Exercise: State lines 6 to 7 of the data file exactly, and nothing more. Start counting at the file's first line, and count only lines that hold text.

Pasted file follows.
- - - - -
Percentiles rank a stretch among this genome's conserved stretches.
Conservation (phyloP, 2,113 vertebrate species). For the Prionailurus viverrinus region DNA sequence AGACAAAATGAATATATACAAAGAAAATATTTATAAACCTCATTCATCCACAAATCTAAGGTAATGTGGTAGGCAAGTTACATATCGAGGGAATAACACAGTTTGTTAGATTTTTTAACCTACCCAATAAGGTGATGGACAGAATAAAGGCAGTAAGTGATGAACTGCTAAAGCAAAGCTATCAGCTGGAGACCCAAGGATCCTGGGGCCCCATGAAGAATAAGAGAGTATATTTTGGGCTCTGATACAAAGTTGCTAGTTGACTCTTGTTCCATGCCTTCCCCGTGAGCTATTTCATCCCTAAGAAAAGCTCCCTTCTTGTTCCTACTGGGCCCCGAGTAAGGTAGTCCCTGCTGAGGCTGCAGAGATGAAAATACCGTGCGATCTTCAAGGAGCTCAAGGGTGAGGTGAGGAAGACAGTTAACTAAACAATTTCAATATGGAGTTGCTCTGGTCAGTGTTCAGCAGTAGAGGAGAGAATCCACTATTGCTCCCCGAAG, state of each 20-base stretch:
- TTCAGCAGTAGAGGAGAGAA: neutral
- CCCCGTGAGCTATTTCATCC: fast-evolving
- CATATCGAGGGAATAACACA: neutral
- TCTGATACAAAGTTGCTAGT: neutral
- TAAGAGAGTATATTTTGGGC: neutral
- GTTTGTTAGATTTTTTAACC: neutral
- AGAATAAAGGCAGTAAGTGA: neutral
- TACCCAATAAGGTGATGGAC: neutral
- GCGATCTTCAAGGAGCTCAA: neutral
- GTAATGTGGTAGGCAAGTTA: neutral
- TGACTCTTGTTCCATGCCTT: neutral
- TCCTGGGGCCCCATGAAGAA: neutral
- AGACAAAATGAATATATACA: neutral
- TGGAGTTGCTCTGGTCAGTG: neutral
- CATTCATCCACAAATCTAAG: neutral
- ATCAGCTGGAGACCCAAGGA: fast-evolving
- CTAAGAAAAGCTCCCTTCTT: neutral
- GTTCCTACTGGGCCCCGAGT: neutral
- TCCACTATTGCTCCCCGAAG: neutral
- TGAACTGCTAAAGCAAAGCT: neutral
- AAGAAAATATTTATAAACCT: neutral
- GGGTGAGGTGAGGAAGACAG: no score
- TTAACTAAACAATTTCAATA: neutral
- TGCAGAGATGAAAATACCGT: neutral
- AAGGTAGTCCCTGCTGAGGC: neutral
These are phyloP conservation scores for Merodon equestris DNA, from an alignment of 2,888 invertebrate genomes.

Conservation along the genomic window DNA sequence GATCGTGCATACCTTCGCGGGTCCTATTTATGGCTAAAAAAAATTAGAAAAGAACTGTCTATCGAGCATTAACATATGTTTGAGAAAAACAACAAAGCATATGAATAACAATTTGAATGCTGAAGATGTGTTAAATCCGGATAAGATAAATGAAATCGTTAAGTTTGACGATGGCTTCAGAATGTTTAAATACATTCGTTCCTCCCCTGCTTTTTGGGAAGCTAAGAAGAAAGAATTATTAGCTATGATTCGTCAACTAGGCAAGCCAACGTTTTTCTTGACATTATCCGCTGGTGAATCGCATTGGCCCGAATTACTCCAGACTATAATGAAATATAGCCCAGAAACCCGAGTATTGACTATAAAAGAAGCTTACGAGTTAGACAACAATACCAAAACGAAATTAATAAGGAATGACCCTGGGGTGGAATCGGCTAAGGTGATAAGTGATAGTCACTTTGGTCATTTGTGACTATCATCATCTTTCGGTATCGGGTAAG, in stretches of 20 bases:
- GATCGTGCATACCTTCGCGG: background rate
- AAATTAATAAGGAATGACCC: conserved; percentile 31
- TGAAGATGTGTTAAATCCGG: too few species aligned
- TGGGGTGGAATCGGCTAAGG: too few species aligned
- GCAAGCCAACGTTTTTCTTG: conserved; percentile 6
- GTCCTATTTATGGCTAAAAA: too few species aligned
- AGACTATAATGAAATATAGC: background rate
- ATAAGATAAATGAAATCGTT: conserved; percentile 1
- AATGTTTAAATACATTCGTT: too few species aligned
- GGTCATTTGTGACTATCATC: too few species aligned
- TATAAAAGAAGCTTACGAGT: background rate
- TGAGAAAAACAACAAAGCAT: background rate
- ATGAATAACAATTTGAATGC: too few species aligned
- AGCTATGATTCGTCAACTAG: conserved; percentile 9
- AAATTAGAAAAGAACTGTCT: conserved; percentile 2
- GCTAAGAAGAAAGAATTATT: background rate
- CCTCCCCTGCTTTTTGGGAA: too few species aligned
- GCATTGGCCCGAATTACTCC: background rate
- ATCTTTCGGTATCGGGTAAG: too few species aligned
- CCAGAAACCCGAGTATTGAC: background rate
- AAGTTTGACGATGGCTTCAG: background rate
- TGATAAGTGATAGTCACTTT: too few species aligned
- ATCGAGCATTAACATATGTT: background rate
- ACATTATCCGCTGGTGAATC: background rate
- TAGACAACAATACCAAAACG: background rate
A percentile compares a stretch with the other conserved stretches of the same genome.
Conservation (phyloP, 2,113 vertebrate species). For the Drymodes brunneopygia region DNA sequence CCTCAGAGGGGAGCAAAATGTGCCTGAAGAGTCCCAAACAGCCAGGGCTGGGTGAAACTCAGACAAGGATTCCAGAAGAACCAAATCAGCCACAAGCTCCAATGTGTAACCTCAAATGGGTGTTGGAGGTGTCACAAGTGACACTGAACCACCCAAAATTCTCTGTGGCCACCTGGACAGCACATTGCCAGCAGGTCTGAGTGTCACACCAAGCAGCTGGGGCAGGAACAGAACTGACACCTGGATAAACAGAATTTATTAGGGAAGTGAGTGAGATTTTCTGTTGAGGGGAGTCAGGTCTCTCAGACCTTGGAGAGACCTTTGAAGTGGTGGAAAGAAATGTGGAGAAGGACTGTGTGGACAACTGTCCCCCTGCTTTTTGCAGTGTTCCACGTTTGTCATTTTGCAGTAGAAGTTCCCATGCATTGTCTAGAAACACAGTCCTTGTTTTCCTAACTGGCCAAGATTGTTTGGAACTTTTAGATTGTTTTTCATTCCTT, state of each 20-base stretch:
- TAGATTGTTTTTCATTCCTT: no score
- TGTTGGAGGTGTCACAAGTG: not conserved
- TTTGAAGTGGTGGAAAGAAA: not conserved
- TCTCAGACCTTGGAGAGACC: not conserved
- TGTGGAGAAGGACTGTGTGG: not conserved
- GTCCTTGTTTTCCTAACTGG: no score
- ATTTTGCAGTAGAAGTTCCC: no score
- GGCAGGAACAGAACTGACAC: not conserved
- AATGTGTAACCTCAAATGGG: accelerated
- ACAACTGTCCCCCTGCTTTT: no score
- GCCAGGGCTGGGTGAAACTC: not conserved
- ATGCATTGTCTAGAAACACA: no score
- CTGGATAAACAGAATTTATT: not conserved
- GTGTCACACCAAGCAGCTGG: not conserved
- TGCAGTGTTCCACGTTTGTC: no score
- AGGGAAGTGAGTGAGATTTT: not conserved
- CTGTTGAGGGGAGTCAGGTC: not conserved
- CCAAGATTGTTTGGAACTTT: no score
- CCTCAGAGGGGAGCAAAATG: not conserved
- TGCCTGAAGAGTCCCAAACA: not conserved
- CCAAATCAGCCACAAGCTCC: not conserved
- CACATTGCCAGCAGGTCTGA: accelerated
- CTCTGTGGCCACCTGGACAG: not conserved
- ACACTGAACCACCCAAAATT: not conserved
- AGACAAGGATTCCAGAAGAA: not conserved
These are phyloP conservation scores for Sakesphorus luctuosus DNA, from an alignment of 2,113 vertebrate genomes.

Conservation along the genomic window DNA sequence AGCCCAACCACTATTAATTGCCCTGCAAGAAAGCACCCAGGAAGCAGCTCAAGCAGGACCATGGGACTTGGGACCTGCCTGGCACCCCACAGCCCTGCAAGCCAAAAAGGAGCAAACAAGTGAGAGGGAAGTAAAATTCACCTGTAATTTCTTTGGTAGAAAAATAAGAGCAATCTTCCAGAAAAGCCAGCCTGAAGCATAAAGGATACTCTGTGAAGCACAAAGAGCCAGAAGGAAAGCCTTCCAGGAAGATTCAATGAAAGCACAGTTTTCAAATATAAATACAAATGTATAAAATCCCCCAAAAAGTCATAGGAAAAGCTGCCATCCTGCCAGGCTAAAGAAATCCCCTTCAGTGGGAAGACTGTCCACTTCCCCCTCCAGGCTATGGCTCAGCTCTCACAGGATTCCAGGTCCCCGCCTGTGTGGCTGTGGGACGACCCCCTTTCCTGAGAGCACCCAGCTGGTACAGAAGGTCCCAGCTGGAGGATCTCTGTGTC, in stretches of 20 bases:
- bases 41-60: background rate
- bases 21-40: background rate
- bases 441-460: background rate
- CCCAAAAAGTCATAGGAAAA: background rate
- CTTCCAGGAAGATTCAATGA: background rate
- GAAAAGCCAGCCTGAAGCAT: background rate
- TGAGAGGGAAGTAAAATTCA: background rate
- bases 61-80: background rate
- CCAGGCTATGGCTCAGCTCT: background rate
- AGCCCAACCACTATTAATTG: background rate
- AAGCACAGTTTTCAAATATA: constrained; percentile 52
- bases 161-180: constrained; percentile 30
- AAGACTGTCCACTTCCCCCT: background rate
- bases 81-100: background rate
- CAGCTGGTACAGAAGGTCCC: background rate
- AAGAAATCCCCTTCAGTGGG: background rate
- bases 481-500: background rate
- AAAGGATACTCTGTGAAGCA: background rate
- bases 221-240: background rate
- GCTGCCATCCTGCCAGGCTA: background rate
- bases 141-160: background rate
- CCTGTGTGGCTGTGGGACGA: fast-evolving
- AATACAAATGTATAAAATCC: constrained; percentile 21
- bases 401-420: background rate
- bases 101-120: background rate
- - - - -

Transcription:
- TCTGATACAAAGTTGCTAGT: neutral
- TAAGAGAGTATATTTTGGGC: neutral